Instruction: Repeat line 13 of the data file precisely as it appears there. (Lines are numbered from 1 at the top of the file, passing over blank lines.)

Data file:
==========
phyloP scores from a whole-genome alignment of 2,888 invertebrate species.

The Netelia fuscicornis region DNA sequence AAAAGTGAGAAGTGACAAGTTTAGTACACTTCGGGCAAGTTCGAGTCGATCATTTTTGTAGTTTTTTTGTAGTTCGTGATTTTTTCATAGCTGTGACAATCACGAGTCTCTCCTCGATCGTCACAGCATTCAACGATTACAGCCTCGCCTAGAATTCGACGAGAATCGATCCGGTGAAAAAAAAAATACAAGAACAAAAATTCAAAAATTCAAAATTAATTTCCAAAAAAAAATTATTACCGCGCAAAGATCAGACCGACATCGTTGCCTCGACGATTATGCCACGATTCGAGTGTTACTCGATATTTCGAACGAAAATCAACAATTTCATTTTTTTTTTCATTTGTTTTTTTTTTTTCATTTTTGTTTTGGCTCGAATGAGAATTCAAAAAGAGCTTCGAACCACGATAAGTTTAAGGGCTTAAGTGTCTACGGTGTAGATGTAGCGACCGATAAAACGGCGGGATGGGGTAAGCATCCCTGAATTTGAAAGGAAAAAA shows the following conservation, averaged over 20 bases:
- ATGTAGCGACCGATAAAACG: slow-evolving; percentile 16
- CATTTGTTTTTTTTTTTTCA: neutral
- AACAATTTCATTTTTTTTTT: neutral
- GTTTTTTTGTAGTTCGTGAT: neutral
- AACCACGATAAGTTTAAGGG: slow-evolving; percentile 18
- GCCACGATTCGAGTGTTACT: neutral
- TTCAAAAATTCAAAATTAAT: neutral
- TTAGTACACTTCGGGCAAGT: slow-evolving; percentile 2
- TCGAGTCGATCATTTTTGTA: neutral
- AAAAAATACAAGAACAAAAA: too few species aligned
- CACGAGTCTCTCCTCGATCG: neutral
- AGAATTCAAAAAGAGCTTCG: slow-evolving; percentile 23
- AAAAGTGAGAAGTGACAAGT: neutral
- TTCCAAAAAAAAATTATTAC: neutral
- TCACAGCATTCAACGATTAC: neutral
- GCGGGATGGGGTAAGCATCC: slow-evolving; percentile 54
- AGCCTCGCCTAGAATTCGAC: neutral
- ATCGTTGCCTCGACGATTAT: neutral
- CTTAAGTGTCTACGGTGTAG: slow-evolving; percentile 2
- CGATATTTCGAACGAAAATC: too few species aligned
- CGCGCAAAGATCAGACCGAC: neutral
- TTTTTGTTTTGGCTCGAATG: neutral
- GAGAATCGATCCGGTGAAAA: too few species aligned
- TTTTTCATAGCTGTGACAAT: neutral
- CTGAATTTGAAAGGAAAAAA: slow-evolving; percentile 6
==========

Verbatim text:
- CACGAGTCTCTCCTCGATCG: neutral